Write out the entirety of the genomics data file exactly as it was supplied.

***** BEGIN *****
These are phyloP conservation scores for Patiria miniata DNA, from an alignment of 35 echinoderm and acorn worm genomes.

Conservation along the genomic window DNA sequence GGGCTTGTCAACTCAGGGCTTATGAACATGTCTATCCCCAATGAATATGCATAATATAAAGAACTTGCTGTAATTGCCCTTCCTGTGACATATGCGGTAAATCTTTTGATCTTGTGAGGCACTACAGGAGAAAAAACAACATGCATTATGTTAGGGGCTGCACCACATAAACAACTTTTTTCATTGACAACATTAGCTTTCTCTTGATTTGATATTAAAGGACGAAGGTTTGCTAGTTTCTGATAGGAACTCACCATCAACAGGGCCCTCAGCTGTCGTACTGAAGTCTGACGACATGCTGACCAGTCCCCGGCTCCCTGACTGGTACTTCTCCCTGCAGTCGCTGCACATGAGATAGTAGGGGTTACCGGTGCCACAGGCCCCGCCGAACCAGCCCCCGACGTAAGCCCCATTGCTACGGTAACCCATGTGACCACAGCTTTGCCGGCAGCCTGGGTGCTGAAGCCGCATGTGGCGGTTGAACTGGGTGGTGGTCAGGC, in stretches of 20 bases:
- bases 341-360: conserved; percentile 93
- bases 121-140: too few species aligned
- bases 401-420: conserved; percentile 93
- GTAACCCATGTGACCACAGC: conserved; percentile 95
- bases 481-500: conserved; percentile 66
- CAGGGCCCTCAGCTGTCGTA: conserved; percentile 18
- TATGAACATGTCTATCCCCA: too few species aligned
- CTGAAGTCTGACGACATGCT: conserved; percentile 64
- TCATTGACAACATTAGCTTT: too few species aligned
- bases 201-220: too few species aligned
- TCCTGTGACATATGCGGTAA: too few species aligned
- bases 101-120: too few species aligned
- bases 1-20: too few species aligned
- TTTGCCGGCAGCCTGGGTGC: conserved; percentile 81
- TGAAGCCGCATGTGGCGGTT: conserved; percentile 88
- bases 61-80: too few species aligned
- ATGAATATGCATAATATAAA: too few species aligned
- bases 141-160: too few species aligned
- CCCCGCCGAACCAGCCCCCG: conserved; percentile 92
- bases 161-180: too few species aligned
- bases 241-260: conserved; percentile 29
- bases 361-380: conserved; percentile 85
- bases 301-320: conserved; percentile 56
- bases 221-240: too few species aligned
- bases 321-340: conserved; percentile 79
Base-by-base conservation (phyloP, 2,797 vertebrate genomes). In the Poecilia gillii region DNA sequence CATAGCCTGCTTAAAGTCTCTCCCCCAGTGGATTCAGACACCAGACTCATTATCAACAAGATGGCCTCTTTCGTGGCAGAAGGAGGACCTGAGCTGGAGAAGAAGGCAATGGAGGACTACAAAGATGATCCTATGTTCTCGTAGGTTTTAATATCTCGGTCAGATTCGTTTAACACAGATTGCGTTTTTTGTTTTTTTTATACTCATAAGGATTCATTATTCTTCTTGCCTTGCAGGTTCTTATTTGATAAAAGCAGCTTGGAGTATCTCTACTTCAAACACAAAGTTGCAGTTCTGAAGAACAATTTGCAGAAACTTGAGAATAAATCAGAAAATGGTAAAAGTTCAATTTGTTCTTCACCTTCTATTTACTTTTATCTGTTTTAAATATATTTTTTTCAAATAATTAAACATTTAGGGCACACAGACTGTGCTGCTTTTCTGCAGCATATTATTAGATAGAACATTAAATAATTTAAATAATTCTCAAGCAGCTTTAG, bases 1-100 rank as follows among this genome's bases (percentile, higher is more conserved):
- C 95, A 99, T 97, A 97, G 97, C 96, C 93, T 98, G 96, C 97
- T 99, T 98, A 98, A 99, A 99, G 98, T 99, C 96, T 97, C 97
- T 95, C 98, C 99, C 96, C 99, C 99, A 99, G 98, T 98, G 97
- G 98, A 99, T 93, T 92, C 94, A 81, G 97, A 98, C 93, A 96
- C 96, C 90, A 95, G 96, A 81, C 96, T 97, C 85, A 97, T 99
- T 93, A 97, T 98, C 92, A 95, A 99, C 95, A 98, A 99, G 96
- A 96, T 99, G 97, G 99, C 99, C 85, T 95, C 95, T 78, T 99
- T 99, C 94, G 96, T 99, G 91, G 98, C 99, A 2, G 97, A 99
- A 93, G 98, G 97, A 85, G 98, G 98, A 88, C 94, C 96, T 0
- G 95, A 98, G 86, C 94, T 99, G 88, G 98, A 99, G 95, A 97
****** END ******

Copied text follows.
These are phyloP conservation scores for Patiria miniata DNA, from an alignment of 35 echinoderm and acorn worm genomes.

Conservation along the genomic window DNA sequence GGGCTTGTCAACTCAGGGCTTATGAACATGTCTATCCCCAATGAATATGCATAATATAAAGAACTTGCTGTAATTGCCCTTCCTGTGACATATGCGGTAAATCTTTTGATCTTGTGAGGCACTACAGGAGAAAAAACAACATGCATTATGTTAGGGGCTGCACCACATAAACAACTTTTTTCATTGACAACATTAGCTTTCTCTTGATTTGATATTAAAGGACGAAGGTTTGCTAGTTTCTGATAGGAACTCACCATCAACAGGGCCCTCAGCTGTCGTACTGAAGTCTGACGACATGCTGACCAGTCCCCGGCTCCCTGACTGGTACTTCTCCCTGCAGTCGCTGCACATGAGATAGTAGGGGTTACCGGTGCCACAGGCCCCGCCGAACCAGCCCCCGACGTAAGCCCCATTGCTACGGTAACCCATGTGACCACAGCTTTGCCGGCAGCCTGGGTGCTGAAGCCGCATGTGGCGGTTGAACTGGGTGGTGGTCAGGC, in stretches of 20 bases:
- bases 341-360: conserved; percentile 93
- bases 121-140: too few species aligned
- bases 401-420: conserved; percentile 93
- GTAACCCATGTGACCACAGC: conserved; percentile 95
- bases 481-500: conserved; percentile 66
- CAGGGCCCTCAGCTGTCGTA: conserved; percentile 18
- TATGAACATGTCTATCCCCA: too few species aligned
- CTGAAGTCTGACGACATGCT: conserved; percentile 64
- TCATTGACAACATTAGCTTT: too few species aligned
- bases 201-220: too few species aligned
- TCCTGTGACATATGCGGTAA: too few species aligned
- bases 101-120: too few species aligned
- bases 1-20: too few species aligned
- TTTGCCGGCAGCCTGGGTGC: conserved; percentile 81
- TGAAGCCGCATGTGGCGGTT: conserved; percentile 88
- bases 61-80: too few species aligned
- ATGAATATGCATAATATAAA: too few species aligned
- bases 141-160: too few species aligned
- CCCCGCCGAACCAGCCCCCG: conserved; percentile 92
- bases 161-180: too few species aligned
- bases 241-260: conserved; percentile 29
- bases 361-380: conserved; percentile 85
- bases 301-320: conserved; percentile 56
- bases 221-240: too few species aligned
- bases 321-340: conserved; percentile 79
Base-by-base conservation (phyloP, 2,797 vertebrate genomes). In the Poecilia gillii region DNA sequence CATAGCCTGCTTAAAGTCTCTCCCCCAGTGGATTCAGACACCAGACTCATTATCAACAAGATGGCCTCTTTCGTGGCAGAAGGAGGACCTGAGCTGGAGAAGAAGGCAATGGAGGACTACAAAGATGATCCTATGTTCTCGTAGGTTTTAATATCTCGGTCAGATTCGTTTAACACAGATTGCGTTTTTTGTTTTTTTTATACTCATAAGGATTCATTATTCTTCTTGCCTTGCAGGTTCTTATTTGATAAAAGCAGCTTGGAGTATCTCTACTTCAAACACAAAGTTGCAGTTCTGAAGAACAATTTGCAGAAACTTGAGAATAAATCAGAAAATGGTAAAAGTTCAATTTGTTCTTCACCTTCTATTTACTTTTATCTGTTTTAAATATATTTTTTTCAAATAATTAAACATTTAGGGCACACAGACTGTGCTGCTTTTCTGCAGCATATTATTAGATAGAACATTAAATAATTTAAATAATTCTCAAGCAGCTTTAG, bases 1-100 rank as follows among this genome's bases (percentile, higher is more conserved):
- C 95, A 99, T 97, A 97, G 97, C 96, C 93, T 98, G 96, C 97
- T 99, T 98, A 98, A 99, A 99, G 98, T 99, C 96, T 97, C 97
- T 95, C 98, C 99, C 96, C 99, C 99, A 99, G 98, T 98, G 97
- G 98, A 99, T 93, T 92, C 94, A 81, G 97, A 98, C 93, A 96
- C 96, C 90, A 95, G 96, A 81, C 96, T 97, C 85, A 97, T 99
- T 93, A 97, T 98, C 92, A 95, A 99, C 95, A 98, A 99, G 96
- A 96, T 99, G 97, G 99, C 99, C 85, T 95, C 95, T 78, T 99
- T 99, C 94, G 96, T 99, G 91, G 98, C 99, A 2, G 97, A 99
- A 93, G 98, G 97, A 85, G 98, G 98, A 88, C 94, C 96, T 0
- G 95, A 98, G 86, C 94, T 99, G 88, G 98, A 99, G 95, A 97